3 out of 5
Aaand we’re back. Judge Dredd now feels like Judge Dredd again. Even when Grant Morrisson and Mark Millar step in for their (I believe) last long run – Crusade – it feels like a guest spot, instead of “The Summer Offensive” attempts at changing the whole approach to the character and comic. And over in the Megazine, Si Spurrier starts to emerge as someone to watch, again working within the Wagner confines, but showing how this strip will evolve in the future – respecting the voice of JD and the world John (and Alan Grant) created, but populating that world with traits and a tone particular to the writer. For Si, that wraps the tales around a more fantasy-esque, sci-fi / horror vibe which is pretty cool; a writer to be excited about rather than just wade through while we get back to Wagner.
Regarding Wagner: we’re back, yes, but the material is made more uneven by the art in some spots, with a Paul Marshall illustrated two-parter (Escape from Kurt Russell) whiffing almost all of its action and comedy beats due to Paul trying way too hard to go for funky angles and layouts, and Ashley Wood a complete mismatch for the three part Skar in the Meg – Wood’s painted, McKean-esque style practically unreadable. To be fair, I’ve never been a fan of Ashley’s style, but I’ve seen it mapped to writing more effectively; no such pairing here, and I mostly ended up skimming the pages and making assumptions instead of trying to figure out what was actually being depicted.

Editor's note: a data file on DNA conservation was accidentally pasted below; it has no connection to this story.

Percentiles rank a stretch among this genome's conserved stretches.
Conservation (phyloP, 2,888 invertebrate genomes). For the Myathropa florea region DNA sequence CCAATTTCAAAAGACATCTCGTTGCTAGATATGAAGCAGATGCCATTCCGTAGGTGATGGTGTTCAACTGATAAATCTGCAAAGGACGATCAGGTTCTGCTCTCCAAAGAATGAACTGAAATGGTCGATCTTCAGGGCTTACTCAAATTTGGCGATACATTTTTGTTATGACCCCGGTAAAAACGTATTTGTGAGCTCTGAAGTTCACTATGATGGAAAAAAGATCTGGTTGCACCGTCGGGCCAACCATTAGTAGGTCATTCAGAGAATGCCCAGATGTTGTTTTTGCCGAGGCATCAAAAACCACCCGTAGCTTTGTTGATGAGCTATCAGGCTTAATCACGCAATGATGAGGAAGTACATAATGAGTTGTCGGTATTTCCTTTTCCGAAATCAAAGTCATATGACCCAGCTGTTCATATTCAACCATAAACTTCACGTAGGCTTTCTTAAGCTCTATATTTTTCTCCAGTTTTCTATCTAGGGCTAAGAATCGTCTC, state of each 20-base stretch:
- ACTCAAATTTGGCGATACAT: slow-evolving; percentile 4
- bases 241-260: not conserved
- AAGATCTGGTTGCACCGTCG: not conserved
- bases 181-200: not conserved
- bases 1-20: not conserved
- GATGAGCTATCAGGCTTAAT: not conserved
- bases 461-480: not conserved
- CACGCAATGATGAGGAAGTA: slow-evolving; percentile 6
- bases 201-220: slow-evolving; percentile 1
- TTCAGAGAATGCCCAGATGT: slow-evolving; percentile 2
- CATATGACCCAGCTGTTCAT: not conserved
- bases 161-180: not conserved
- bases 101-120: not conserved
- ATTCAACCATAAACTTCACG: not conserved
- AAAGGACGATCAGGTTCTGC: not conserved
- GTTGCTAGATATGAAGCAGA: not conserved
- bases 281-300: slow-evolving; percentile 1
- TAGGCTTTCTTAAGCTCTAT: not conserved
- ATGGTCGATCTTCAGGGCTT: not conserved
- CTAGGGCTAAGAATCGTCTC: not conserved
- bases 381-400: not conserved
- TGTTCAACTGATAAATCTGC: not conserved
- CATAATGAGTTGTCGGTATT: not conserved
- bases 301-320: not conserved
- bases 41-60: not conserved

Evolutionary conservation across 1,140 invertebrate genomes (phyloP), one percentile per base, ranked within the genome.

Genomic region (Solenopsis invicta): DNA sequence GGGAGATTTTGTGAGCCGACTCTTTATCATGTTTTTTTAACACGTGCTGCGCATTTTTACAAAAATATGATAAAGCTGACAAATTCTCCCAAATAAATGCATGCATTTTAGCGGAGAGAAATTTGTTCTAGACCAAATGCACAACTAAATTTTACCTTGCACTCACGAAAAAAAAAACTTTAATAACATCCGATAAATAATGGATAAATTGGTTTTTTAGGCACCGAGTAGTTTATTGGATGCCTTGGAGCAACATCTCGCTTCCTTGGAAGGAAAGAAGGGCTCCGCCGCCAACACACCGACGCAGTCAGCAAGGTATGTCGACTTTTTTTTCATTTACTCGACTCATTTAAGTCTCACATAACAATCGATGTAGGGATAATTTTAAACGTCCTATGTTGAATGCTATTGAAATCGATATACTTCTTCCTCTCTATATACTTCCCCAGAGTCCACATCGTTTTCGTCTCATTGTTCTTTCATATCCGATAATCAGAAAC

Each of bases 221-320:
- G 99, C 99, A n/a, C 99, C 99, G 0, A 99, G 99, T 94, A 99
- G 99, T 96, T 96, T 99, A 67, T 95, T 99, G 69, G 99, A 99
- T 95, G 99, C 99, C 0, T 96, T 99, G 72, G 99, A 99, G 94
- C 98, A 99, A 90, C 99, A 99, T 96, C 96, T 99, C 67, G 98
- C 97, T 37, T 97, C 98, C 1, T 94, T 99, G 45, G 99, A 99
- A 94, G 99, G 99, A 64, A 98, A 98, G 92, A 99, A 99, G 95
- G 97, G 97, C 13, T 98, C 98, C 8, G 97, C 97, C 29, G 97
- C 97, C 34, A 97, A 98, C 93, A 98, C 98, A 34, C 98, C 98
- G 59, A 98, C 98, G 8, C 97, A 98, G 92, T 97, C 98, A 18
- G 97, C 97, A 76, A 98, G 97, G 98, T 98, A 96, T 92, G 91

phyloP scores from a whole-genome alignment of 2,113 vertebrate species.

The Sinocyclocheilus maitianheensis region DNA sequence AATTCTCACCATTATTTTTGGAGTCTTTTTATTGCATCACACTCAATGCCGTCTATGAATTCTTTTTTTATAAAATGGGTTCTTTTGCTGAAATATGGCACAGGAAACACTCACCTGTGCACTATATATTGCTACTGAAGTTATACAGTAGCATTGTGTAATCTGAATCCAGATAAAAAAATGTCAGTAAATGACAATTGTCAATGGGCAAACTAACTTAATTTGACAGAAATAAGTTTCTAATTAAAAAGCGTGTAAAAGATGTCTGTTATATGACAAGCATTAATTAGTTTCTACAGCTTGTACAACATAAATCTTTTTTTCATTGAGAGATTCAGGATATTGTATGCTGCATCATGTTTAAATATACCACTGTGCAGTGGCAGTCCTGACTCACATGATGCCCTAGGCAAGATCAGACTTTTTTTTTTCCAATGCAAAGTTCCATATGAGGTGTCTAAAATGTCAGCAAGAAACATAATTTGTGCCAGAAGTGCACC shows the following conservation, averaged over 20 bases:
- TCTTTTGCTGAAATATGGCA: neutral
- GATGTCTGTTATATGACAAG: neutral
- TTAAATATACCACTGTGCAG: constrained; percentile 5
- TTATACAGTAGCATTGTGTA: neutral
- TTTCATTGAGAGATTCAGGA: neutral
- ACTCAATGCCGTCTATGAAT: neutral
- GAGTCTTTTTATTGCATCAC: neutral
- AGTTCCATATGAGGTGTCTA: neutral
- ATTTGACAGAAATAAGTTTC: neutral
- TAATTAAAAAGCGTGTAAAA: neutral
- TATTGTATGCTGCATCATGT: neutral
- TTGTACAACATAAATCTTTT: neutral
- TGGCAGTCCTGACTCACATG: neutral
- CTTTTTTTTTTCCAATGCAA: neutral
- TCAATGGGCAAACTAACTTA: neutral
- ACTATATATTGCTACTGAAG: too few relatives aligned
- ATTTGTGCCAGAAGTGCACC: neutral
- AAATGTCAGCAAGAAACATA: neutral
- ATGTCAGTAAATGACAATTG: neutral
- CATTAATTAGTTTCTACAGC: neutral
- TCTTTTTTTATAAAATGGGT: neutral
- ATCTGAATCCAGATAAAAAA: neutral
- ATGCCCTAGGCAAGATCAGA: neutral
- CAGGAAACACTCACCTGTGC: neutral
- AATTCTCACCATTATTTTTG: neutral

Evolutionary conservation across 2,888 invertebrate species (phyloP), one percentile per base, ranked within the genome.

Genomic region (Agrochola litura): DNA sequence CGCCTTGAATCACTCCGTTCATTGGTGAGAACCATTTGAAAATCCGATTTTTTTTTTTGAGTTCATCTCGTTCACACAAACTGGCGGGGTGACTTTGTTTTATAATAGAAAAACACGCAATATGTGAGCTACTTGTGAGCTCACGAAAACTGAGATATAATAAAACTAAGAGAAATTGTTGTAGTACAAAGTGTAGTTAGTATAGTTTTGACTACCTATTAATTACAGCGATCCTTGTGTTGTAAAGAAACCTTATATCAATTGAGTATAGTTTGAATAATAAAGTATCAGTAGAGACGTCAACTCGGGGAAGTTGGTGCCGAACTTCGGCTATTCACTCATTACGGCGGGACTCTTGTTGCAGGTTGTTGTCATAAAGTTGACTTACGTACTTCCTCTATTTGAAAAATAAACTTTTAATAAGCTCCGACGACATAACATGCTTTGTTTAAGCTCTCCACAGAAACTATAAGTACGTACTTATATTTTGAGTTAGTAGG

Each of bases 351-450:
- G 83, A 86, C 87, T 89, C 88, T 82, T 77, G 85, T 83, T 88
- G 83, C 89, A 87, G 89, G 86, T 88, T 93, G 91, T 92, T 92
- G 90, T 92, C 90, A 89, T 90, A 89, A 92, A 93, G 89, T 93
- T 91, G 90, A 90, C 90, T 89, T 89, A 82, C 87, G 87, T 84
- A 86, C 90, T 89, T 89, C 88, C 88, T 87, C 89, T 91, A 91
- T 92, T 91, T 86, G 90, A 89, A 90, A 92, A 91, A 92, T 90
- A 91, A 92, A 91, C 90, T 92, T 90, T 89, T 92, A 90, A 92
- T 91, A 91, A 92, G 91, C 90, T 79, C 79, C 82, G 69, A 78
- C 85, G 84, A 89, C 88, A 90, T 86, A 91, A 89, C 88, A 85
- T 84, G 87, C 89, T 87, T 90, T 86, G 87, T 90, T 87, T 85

Aside from those blips, and the good-idea-but-oh-so-dumb Crusade – Vatican judges are a cool concept, but Millar and Morrisson waste it on obvious religion jabs, then completely illogically effect their potentially cool story about multiple countries’ judges descending on the location of some potentially volatile info with over-violence and one-liners and an out-of-place talking cart; but great Mick Austin art! – Wags returns to serial storytelling with a chief judge election in the excellent Candidates / Voting Day, and a fun, noirish time travel yarn in The Exterminator, primarily (fantastically) illustrated by Emilio Frejo.
The Meg stuff is fascinating: some classic irony (Crash Diner); total weirdness (The Strange Case of Bill Clinton); and John playing around with his lore (Addiction; The Secret Life of Judge Pal; Terror With Mrs. Gunderson). While most of this is fairly average, it is so, so nice to be back to the “average” of Wagner, which almost always hits at least a baseline of being entertaining, and in no ways a slog. Even the art woes I’ve mentioned above have their place, as it feels like the magazine’s editors at the time – John Tomlinson (2000 AD), David Bishop (the Meg) – we’re trying to find new ways to stretch what the publications were capable of, and the experimental art styles were part of that. Sometimes you get a Skar, but overall, I’m for it.